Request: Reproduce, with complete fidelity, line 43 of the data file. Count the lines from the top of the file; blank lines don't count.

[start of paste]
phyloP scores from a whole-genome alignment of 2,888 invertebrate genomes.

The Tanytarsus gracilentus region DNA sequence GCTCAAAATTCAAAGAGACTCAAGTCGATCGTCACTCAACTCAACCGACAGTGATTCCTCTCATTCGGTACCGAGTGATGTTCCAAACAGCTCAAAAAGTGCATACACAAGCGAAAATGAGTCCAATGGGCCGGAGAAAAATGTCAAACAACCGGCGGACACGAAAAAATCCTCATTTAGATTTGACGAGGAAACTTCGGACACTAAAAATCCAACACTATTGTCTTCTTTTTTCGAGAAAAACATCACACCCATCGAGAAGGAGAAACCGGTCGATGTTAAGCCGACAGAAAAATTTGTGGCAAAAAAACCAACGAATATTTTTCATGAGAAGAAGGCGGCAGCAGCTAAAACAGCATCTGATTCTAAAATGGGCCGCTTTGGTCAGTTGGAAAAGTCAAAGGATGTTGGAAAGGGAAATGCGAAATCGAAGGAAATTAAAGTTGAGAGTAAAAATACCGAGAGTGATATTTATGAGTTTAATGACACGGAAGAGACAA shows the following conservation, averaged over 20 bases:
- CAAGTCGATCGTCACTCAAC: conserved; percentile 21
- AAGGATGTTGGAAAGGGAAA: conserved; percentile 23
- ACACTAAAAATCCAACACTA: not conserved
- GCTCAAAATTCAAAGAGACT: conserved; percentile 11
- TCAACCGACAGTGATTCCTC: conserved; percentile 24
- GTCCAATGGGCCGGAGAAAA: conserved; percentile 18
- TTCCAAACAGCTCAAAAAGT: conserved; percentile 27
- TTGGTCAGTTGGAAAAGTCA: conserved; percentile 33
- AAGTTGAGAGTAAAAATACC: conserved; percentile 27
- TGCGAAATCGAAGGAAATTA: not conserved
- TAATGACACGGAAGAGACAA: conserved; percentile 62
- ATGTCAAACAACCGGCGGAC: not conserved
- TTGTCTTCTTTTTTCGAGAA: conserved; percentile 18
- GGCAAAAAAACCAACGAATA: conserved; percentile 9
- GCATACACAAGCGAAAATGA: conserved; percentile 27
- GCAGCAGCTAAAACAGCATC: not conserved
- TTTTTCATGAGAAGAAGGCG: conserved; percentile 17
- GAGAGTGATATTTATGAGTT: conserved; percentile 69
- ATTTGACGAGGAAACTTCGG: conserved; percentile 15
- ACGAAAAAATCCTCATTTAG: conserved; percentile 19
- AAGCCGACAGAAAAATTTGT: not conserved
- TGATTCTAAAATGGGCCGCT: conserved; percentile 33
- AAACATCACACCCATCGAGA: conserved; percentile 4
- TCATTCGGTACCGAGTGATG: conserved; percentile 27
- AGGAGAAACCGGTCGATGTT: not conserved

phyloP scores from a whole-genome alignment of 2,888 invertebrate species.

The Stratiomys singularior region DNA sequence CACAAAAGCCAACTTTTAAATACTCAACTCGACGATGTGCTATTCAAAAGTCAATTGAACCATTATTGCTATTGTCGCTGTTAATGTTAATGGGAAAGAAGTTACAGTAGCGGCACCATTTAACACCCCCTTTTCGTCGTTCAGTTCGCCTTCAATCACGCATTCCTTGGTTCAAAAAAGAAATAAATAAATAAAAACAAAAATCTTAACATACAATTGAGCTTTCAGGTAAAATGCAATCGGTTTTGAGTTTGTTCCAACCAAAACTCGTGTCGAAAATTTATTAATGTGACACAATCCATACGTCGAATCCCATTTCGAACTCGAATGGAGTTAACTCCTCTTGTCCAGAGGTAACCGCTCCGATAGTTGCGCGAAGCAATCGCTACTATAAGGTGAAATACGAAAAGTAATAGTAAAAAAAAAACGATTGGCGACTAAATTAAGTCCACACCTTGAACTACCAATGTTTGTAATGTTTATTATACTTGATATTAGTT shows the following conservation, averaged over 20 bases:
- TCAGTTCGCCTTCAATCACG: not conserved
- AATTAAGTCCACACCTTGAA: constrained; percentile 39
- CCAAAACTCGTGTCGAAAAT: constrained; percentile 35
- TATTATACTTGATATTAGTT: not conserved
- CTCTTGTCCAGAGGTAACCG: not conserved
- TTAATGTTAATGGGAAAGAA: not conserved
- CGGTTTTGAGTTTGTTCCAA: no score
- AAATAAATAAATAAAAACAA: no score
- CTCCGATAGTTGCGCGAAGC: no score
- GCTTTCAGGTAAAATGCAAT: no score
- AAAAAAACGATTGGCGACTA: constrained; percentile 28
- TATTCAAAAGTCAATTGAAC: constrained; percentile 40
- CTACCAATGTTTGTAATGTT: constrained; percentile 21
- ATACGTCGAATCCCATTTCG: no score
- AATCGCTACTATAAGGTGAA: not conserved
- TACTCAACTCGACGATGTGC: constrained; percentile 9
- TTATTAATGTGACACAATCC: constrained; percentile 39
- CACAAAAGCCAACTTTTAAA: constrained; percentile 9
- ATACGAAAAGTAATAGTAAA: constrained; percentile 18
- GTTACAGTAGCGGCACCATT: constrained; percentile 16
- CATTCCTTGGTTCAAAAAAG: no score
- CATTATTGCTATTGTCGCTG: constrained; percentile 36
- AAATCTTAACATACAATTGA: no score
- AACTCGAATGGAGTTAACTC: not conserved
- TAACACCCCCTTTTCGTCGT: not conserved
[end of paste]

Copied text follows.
- ATACGTCGAATCCCATTTCG: no score